I've been divorced for 7 years and remarried 6 months ago. For me, the divorce was a blessing and brought peace and stability after an emotional roller coaster and abusive 6 year marriage. My advice to young people is to wait to get married. Wait until you are mature and know yourself as well as how to read others around you. Also, marry someone much closer to you in age - no more than 10 years older. There's a fine line between those generational barriers and commonalities. Had I been smarter/more mature in many ways, I wouldn't have had the heartache, nor the divorce and get. I am newly remarried to someone else, happy, and vowing that I will make this work and divorce isn't a choice either of us will choose again.

(16) , December 21, 2010 8:51 PM

yes it is but can usend some of that cake

(15) YosefRaphael, December 21, 2010 8:00 PM

Feel sorry we rush into marriage to do this!!!!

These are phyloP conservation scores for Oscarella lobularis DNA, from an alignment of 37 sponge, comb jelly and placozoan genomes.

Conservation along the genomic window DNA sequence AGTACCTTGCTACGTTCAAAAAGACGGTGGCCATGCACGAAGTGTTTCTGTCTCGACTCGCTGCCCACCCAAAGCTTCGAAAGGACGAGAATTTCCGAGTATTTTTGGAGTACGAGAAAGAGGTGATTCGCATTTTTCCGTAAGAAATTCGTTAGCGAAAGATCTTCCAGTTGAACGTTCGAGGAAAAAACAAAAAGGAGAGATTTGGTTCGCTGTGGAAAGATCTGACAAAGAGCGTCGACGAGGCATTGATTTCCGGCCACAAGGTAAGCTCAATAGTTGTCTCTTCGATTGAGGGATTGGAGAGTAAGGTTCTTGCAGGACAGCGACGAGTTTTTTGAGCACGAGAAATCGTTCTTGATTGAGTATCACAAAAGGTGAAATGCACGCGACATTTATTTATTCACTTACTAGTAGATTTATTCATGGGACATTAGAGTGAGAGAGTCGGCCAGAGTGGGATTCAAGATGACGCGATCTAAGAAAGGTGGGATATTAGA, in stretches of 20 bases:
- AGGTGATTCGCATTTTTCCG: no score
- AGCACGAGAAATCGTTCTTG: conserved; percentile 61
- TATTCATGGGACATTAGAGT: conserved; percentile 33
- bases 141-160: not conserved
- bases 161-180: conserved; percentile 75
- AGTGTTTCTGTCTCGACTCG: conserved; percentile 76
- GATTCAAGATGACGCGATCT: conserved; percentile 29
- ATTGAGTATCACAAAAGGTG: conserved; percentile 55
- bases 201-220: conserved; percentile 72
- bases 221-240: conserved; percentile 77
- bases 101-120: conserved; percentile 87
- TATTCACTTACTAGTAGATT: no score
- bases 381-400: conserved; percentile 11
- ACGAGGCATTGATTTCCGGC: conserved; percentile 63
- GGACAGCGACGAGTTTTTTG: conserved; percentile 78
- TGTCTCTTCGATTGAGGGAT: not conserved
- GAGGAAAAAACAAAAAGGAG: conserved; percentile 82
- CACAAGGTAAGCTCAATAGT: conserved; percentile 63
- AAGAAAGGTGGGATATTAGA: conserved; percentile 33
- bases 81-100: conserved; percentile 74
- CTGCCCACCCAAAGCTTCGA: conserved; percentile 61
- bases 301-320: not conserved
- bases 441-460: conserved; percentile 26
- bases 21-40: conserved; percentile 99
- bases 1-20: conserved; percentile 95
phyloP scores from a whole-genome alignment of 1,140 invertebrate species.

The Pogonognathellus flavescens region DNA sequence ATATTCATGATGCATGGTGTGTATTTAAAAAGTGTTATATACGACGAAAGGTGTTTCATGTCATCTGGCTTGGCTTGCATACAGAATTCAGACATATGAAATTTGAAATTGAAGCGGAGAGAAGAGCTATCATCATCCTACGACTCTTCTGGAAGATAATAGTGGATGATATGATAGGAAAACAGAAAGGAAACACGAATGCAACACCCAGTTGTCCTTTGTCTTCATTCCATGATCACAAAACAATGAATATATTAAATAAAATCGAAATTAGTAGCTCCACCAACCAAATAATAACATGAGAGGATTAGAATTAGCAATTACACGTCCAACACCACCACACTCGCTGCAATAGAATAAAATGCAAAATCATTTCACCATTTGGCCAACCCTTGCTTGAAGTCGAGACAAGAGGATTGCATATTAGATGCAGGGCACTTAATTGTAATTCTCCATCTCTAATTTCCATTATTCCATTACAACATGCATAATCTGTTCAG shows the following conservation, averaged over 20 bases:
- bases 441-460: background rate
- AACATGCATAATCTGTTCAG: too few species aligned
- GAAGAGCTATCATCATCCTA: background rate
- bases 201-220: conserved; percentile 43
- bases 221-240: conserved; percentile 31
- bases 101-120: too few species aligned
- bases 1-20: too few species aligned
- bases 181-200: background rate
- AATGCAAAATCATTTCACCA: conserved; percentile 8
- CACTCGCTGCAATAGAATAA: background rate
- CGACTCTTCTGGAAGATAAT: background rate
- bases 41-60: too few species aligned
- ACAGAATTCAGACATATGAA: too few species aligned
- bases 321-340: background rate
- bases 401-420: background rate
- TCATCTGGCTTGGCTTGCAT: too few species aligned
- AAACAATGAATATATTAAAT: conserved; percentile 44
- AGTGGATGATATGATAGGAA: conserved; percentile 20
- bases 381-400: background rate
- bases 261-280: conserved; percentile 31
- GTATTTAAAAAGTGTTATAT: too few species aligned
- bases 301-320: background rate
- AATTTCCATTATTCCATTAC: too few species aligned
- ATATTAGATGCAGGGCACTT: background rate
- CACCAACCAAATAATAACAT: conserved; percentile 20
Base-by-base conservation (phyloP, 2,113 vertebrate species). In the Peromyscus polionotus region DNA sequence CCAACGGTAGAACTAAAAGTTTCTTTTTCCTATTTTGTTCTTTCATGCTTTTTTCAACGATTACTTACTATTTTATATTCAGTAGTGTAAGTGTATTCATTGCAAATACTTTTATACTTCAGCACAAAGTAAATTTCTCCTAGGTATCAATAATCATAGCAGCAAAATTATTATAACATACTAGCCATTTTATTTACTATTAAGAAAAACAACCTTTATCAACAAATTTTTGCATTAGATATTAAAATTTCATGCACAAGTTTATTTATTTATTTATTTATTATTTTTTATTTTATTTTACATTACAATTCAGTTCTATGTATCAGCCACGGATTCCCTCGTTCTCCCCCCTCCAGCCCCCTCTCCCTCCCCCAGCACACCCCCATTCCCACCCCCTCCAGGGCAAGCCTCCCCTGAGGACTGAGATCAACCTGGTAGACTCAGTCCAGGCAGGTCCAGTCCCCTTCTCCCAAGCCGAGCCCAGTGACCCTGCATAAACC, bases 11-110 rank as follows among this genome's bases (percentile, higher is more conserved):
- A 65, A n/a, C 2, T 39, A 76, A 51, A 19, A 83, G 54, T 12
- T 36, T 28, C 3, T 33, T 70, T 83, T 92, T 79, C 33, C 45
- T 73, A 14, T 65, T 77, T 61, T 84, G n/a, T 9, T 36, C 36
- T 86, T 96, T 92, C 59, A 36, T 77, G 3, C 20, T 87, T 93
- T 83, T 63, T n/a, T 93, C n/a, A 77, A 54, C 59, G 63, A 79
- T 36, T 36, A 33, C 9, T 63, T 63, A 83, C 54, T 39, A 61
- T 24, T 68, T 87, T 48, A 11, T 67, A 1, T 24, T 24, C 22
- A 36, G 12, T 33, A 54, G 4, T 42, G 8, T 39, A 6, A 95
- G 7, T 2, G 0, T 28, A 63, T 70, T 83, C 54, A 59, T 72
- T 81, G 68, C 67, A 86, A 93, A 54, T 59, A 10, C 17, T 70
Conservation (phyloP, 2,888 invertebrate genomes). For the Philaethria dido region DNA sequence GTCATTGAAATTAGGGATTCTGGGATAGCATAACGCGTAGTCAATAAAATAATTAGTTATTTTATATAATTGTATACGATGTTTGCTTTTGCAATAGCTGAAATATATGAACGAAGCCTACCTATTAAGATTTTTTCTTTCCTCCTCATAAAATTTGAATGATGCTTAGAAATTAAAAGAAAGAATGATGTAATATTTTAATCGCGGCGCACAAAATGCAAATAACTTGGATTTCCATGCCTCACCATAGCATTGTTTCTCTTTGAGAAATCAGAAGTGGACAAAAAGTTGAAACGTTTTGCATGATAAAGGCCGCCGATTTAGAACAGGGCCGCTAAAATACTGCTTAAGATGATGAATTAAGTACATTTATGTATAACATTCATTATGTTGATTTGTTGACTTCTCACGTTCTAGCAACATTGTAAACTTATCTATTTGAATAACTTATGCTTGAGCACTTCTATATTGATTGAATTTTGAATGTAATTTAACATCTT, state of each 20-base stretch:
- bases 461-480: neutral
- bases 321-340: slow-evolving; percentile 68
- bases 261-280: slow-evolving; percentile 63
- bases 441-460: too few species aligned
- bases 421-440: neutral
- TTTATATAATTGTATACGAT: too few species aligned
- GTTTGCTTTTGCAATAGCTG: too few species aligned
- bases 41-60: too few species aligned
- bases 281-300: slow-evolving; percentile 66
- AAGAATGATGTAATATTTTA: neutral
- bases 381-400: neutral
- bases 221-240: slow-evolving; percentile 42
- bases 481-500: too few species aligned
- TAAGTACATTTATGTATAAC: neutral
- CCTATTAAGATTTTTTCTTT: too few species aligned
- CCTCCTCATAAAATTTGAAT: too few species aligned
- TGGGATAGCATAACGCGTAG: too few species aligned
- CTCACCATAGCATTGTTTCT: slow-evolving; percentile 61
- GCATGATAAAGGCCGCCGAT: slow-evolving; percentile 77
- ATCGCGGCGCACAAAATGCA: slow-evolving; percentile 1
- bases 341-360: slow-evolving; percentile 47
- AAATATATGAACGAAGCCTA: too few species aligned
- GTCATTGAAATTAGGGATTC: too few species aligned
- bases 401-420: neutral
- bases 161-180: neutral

sometimes we grow apart from each other. and then to celebrate a death makes me cry cause we sink so low. dont marry if You are not willing to fight to work at it ,otherwise just know we as a people will disappear from the face of the world. without our enemies lifting up a finger!!!!

(14) Anonymous, December 21, 2010 7:18 PM

I am divorced and single at this time. Unless there is violence or abuse in some way, marriage is a commitment and each person must give at least 100% or more. People do change and I am hopeful that they evolve as a couple in order for the marriage to continue to work. However, people will be people, but parties to celebrate a divorce? No, it would seem that heartlessness is nothing to celebrate. The action taken to end violence or other types of abuse is a very serious undertaking and I believe it should be viewed as such. After this kind of reason, then the ending is a good thing. The abuse has been stopped. Life can go on and upward bound with Hashem, joy can again be attained with the appropriate person. Sometimes people have very odd ways of looking at things and those ways can be abhorrent.

(13) Beri, December 21, 2010 7:05 PM

I don't know; it's complicated and a very mixed bag.